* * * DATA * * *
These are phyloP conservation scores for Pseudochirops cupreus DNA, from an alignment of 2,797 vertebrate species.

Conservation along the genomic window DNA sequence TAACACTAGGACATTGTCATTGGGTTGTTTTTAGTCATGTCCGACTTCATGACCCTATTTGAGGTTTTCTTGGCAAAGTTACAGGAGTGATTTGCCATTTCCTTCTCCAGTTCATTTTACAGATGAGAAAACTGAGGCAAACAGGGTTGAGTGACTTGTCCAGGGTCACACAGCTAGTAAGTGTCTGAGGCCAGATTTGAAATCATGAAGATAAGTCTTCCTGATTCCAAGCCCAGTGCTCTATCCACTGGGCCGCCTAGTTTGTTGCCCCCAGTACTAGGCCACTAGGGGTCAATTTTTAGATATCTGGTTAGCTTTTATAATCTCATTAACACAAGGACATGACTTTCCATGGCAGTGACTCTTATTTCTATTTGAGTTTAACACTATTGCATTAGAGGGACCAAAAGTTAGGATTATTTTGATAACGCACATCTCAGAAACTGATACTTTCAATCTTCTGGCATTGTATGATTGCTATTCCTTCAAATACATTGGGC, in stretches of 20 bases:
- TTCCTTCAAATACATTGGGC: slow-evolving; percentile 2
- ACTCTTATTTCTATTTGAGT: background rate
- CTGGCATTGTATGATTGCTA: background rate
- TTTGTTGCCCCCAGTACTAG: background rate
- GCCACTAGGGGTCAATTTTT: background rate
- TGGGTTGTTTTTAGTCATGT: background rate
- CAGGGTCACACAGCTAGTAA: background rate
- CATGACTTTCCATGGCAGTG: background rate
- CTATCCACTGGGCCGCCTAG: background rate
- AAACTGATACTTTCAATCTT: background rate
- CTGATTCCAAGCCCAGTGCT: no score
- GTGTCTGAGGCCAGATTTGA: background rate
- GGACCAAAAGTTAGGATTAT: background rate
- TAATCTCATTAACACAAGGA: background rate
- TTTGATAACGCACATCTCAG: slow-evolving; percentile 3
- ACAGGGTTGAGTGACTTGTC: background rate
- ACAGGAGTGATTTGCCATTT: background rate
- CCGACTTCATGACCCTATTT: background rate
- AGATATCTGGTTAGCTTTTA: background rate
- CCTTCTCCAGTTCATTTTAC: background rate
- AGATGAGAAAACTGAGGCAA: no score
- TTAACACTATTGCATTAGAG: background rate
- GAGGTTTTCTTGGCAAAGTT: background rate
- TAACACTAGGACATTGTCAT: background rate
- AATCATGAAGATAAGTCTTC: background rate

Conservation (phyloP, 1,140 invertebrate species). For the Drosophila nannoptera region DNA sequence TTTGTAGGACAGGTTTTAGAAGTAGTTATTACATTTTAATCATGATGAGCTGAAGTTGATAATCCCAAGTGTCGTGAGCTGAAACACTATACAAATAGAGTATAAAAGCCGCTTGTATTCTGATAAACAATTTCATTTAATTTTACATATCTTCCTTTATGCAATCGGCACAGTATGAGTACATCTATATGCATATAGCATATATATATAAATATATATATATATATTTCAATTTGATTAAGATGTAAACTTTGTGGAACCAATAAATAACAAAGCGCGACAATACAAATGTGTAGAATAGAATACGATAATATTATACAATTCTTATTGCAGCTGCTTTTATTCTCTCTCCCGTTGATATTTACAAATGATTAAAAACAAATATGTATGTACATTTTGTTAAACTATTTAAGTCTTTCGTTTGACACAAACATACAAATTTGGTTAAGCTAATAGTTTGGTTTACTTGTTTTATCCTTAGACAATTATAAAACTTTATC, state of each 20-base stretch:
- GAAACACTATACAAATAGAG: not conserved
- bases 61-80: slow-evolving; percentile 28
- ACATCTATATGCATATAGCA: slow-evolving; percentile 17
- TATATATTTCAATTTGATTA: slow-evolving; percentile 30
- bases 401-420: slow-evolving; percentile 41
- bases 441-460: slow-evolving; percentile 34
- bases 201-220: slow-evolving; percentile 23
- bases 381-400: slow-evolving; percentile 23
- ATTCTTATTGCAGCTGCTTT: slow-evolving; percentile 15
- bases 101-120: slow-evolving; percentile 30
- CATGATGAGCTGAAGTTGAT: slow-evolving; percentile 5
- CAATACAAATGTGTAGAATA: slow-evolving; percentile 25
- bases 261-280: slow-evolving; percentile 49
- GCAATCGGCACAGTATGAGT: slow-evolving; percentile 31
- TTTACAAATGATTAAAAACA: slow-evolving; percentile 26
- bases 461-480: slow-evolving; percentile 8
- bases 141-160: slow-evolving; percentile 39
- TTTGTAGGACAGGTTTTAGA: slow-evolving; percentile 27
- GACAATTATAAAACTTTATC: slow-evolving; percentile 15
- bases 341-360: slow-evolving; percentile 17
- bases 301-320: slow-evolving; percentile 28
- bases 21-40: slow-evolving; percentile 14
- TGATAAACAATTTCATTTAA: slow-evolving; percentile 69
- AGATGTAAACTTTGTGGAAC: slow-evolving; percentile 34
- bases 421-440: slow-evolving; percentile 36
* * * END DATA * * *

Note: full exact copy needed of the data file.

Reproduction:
These are phyloP conservation scores for Pseudochirops cupreus DNA, from an alignment of 2,797 vertebrate species.

Conservation along the genomic window DNA sequence TAACACTAGGACATTGTCATTGGGTTGTTTTTAGTCATGTCCGACTTCATGACCCTATTTGAGGTTTTCTTGGCAAAGTTACAGGAGTGATTTGCCATTTCCTTCTCCAGTTCATTTTACAGATGAGAAAACTGAGGCAAACAGGGTTGAGTGACTTGTCCAGGGTCACACAGCTAGTAAGTGTCTGAGGCCAGATTTGAAATCATGAAGATAAGTCTTCCTGATTCCAAGCCCAGTGCTCTATCCACTGGGCCGCCTAGTTTGTTGCCCCCAGTACTAGGCCACTAGGGGTCAATTTTTAGATATCTGGTTAGCTTTTATAATCTCATTAACACAAGGACATGACTTTCCATGGCAGTGACTCTTATTTCTATTTGAGTTTAACACTATTGCATTAGAGGGACCAAAAGTTAGGATTATTTTGATAACGCACATCTCAGAAACTGATACTTTCAATCTTCTGGCATTGTATGATTGCTATTCCTTCAAATACATTGGGC, in stretches of 20 bases:
- TTCCTTCAAATACATTGGGC: slow-evolving; percentile 2
- ACTCTTATTTCTATTTGAGT: background rate
- CTGGCATTGTATGATTGCTA: background rate
- TTTGTTGCCCCCAGTACTAG: background rate
- GCCACTAGGGGTCAATTTTT: background rate
- TGGGTTGTTTTTAGTCATGT: background rate
- CAGGGTCACACAGCTAGTAA: background rate
- CATGACTTTCCATGGCAGTG: background rate
- CTATCCACTGGGCCGCCTAG: background rate
- AAACTGATACTTTCAATCTT: background rate
- CTGATTCCAAGCCCAGTGCT: no score
- GTGTCTGAGGCCAGATTTGA: background rate
- GGACCAAAAGTTAGGATTAT: background rate
- TAATCTCATTAACACAAGGA: background rate
- TTTGATAACGCACATCTCAG: slow-evolving; percentile 3
- ACAGGGTTGAGTGACTTGTC: background rate
- ACAGGAGTGATTTGCCATTT: background rate
- CCGACTTCATGACCCTATTT: background rate
- AGATATCTGGTTAGCTTTTA: background rate
- CCTTCTCCAGTTCATTTTAC: background rate
- AGATGAGAAAACTGAGGCAA: no score
- TTAACACTATTGCATTAGAG: background rate
- GAGGTTTTCTTGGCAAAGTT: background rate
- TAACACTAGGACATTGTCAT: background rate
- AATCATGAAGATAAGTCTTC: background rate

Conservation (phyloP, 1,140 invertebrate species). For the Drosophila nannoptera region DNA sequence TTTGTAGGACAGGTTTTAGAAGTAGTTATTACATTTTAATCATGATGAGCTGAAGTTGATAATCCCAAGTGTCGTGAGCTGAAACACTATACAAATAGAGTATAAAAGCCGCTTGTATTCTGATAAACAATTTCATTTAATTTTACATATCTTCCTTTATGCAATCGGCACAGTATGAGTACATCTATATGCATATAGCATATATATATAAATATATATATATATATTTCAATTTGATTAAGATGTAAACTTTGTGGAACCAATAAATAACAAAGCGCGACAATACAAATGTGTAGAATAGAATACGATAATATTATACAATTCTTATTGCAGCTGCTTTTATTCTCTCTCCCGTTGATATTTACAAATGATTAAAAACAAATATGTATGTACATTTTGTTAAACTATTTAAGTCTTTCGTTTGACACAAACATACAAATTTGGTTAAGCTAATAGTTTGGTTTACTTGTTTTATCCTTAGACAATTATAAAACTTTATC, state of each 20-base stretch:
- GAAACACTATACAAATAGAG: not conserved
- bases 61-80: slow-evolving; percentile 28
- ACATCTATATGCATATAGCA: slow-evolving; percentile 17
- TATATATTTCAATTTGATTA: slow-evolving; percentile 30
- bases 401-420: slow-evolving; percentile 41
- bases 441-460: slow-evolving; percentile 34
- bases 201-220: slow-evolving; percentile 23
- bases 381-400: slow-evolving; percentile 23
- ATTCTTATTGCAGCTGCTTT: slow-evolving; percentile 15
- bases 101-120: slow-evolving; percentile 30
- CATGATGAGCTGAAGTTGAT: slow-evolving; percentile 5
- CAATACAAATGTGTAGAATA: slow-evolving; percentile 25
- bases 261-280: slow-evolving; percentile 49
- GCAATCGGCACAGTATGAGT: slow-evolving; percentile 31
- TTTACAAATGATTAAAAACA: slow-evolving; percentile 26
- bases 461-480: slow-evolving; percentile 8
- bases 141-160: slow-evolving; percentile 39
- TTTGTAGGACAGGTTTTAGA: slow-evolving; percentile 27
- GACAATTATAAAACTTTATC: slow-evolving; percentile 15
- bases 341-360: slow-evolving; percentile 17
- bases 301-320: slow-evolving; percentile 28
- bases 21-40: slow-evolving; percentile 14
- TGATAAACAATTTCATTTAA: slow-evolving; percentile 69
- AGATGTAAACTTTGTGGAAC: slow-evolving; percentile 34
- bases 421-440: slow-evolving; percentile 36